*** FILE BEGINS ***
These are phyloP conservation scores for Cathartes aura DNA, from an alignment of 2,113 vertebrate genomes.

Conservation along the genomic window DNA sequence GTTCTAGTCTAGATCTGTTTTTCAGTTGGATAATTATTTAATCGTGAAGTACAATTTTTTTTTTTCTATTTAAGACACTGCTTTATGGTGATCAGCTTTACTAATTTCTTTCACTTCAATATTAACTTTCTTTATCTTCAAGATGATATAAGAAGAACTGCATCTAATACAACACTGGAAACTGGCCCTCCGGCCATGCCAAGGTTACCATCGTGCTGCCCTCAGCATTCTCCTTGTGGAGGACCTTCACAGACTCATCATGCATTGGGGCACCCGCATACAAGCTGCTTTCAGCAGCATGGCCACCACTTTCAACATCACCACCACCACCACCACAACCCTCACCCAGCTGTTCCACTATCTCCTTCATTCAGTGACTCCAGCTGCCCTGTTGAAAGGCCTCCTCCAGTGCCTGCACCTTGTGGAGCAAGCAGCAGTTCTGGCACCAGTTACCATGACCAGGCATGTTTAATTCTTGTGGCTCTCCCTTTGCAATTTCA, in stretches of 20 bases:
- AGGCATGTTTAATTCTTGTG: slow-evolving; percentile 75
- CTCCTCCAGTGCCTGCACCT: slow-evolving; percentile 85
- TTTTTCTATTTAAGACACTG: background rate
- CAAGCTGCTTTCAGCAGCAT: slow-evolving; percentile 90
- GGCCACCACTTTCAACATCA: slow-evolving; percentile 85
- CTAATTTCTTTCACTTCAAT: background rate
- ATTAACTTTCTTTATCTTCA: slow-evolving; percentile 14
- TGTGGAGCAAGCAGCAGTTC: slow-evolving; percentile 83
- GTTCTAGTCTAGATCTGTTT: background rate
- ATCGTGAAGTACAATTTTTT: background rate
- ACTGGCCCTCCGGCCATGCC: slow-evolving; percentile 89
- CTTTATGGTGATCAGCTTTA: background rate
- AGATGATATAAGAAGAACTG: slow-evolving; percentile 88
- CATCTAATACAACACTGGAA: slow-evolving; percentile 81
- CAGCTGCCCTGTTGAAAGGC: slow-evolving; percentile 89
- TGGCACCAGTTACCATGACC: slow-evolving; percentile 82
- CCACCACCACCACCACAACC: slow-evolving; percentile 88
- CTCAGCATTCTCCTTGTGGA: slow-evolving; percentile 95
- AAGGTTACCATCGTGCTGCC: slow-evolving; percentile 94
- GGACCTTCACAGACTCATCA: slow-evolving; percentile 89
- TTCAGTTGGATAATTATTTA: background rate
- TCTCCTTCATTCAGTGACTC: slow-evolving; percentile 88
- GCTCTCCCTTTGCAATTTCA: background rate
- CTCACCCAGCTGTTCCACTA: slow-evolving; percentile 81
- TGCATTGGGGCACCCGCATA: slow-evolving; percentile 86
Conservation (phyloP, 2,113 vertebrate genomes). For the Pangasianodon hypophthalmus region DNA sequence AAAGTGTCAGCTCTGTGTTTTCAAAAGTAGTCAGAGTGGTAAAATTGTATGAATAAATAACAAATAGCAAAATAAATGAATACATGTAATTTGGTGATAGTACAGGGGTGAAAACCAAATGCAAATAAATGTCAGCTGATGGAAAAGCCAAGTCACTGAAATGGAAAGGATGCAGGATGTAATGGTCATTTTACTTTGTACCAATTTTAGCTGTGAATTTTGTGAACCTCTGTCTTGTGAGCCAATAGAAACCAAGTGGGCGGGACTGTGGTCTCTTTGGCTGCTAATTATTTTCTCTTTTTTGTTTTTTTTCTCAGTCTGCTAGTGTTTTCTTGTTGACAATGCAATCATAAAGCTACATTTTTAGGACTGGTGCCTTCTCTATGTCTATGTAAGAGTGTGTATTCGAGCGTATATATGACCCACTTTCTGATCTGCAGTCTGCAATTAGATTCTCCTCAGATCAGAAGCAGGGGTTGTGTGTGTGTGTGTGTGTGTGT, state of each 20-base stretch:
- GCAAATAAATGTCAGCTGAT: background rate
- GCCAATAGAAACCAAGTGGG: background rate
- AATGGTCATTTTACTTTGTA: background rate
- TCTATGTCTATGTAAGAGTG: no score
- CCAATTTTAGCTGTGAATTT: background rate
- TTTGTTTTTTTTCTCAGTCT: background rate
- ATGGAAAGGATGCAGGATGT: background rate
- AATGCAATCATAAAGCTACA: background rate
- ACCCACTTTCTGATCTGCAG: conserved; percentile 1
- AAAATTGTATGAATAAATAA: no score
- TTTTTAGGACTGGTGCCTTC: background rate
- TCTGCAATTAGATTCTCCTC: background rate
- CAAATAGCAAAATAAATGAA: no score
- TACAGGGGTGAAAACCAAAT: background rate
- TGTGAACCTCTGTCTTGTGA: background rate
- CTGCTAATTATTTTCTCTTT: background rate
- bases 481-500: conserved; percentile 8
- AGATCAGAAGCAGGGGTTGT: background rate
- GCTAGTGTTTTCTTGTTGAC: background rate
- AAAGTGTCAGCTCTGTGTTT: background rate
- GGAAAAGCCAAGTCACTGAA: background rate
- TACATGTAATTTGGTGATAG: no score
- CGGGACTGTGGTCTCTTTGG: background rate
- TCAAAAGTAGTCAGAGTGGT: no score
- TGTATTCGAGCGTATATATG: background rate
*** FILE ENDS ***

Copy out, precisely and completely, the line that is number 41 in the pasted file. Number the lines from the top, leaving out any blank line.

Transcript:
- CAAATAGCAAAATAAATGAA: no score